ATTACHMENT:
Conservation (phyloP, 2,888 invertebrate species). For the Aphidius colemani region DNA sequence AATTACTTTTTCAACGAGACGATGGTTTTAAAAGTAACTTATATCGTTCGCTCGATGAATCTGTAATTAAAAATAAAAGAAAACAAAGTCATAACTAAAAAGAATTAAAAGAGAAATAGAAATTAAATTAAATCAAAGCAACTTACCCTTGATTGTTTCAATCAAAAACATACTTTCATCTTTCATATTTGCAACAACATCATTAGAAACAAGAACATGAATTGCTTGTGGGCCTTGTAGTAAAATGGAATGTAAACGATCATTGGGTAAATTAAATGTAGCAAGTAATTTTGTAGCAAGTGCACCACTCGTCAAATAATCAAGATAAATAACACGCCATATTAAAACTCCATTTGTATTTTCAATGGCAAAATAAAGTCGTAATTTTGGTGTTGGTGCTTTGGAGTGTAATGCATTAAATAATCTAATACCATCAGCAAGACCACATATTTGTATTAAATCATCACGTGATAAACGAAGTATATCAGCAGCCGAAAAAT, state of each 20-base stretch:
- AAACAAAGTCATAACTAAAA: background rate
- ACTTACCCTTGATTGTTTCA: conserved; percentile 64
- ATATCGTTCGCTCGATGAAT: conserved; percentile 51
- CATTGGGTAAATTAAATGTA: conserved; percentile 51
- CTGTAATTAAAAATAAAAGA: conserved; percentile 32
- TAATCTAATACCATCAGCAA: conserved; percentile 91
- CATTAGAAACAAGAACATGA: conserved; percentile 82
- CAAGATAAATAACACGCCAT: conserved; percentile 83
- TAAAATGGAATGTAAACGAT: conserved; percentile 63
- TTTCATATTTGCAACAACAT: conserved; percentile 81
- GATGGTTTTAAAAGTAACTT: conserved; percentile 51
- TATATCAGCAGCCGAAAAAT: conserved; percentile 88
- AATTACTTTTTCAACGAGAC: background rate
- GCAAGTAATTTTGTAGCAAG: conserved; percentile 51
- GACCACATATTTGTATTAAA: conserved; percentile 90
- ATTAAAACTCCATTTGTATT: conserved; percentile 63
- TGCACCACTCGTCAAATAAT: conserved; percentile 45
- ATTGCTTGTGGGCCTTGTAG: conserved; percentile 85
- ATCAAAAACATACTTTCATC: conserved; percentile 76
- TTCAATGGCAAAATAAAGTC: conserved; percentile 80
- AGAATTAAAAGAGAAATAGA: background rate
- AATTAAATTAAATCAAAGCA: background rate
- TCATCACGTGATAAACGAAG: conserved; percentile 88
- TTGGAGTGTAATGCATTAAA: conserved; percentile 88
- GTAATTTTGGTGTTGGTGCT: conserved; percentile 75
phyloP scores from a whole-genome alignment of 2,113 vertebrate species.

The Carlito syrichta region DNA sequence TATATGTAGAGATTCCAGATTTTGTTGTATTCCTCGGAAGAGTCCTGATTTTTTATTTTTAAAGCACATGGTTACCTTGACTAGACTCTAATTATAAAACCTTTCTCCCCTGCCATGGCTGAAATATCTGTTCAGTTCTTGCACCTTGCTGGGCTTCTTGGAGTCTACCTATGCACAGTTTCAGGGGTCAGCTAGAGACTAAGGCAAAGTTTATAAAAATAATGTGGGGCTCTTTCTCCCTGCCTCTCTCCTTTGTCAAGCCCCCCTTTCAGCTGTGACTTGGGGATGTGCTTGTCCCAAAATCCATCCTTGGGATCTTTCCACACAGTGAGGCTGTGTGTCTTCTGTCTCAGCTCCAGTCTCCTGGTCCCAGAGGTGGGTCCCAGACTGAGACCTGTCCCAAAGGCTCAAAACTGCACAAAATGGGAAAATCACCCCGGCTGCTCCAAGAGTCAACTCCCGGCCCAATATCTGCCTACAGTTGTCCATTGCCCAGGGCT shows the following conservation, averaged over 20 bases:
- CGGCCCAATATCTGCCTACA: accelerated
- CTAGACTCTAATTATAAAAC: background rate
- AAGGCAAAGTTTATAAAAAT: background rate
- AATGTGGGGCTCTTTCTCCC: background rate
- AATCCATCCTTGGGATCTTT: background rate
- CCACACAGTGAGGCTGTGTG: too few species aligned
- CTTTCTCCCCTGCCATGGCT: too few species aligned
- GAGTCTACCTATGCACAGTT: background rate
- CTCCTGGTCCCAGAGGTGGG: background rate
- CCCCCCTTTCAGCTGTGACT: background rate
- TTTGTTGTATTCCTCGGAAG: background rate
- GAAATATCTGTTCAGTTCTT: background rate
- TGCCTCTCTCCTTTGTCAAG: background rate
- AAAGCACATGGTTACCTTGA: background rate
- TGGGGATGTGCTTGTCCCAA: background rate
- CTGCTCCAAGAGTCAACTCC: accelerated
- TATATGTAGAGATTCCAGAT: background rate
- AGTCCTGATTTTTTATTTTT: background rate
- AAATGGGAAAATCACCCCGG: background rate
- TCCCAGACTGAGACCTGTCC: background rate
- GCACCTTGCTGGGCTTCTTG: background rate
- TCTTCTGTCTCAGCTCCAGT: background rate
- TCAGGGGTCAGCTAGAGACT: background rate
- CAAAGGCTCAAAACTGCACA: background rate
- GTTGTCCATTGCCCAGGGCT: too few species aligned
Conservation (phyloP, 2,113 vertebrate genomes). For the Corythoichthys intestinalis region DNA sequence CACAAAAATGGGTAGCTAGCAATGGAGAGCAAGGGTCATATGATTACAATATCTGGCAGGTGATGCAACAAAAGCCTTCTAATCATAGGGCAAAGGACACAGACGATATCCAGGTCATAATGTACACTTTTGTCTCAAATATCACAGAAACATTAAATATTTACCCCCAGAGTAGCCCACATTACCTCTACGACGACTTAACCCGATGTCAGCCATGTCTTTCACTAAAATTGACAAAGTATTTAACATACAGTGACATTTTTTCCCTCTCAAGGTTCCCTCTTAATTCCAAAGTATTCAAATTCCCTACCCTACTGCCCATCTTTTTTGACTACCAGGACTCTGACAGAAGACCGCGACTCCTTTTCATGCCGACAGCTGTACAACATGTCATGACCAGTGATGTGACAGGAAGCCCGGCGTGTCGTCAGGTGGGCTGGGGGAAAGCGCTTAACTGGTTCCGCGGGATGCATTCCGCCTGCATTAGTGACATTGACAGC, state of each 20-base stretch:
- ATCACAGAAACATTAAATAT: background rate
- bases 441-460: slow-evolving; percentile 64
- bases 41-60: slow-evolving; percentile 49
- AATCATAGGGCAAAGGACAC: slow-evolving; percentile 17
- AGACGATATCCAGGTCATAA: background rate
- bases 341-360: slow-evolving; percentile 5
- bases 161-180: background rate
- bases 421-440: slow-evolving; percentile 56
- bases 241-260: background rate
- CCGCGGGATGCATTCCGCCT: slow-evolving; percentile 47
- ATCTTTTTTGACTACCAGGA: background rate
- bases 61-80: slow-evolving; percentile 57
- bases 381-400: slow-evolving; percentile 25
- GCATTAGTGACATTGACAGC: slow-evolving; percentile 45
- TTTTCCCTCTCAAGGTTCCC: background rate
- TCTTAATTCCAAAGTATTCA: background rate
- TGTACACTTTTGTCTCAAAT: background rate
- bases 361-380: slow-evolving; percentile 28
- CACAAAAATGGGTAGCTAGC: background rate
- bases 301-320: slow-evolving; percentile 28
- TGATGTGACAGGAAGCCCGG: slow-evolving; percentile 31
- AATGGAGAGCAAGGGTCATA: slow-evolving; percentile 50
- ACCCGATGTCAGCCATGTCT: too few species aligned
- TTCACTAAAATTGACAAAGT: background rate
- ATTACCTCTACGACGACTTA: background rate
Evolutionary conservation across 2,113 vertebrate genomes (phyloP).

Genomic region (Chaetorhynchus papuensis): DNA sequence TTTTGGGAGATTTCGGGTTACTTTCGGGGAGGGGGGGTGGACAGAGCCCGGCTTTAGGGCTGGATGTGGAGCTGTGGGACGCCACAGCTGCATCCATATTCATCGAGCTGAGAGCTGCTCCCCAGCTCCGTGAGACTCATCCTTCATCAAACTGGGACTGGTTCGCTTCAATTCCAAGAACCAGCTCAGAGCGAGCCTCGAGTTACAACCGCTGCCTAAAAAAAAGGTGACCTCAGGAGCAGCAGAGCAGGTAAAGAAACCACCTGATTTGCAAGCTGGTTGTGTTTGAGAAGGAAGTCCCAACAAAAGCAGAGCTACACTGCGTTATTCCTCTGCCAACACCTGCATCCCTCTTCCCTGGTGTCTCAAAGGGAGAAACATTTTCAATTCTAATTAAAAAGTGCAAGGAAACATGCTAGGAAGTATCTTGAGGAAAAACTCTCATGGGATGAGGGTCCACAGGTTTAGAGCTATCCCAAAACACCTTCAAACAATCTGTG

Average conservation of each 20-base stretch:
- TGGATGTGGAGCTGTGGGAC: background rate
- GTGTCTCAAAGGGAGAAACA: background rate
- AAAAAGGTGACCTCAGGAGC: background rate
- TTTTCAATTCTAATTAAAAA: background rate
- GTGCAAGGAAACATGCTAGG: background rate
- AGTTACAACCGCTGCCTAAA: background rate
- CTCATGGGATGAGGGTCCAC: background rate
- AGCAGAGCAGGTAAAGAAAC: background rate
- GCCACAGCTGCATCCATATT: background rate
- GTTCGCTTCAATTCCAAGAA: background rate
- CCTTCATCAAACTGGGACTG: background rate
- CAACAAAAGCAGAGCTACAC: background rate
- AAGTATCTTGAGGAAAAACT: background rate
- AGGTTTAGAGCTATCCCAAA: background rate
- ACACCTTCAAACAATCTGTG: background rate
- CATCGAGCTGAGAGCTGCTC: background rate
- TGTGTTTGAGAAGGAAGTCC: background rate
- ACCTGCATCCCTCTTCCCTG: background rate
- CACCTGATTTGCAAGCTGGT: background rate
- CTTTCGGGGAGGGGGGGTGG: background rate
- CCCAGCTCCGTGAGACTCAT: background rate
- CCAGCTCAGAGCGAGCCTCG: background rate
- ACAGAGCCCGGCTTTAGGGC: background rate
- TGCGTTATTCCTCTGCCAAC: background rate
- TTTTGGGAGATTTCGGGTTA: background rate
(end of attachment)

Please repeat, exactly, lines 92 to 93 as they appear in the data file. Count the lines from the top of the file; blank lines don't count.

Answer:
- GTTCGCTTCAATTCCAAGAA: background rate
- CCTTCATCAAACTGGGACTG: background rate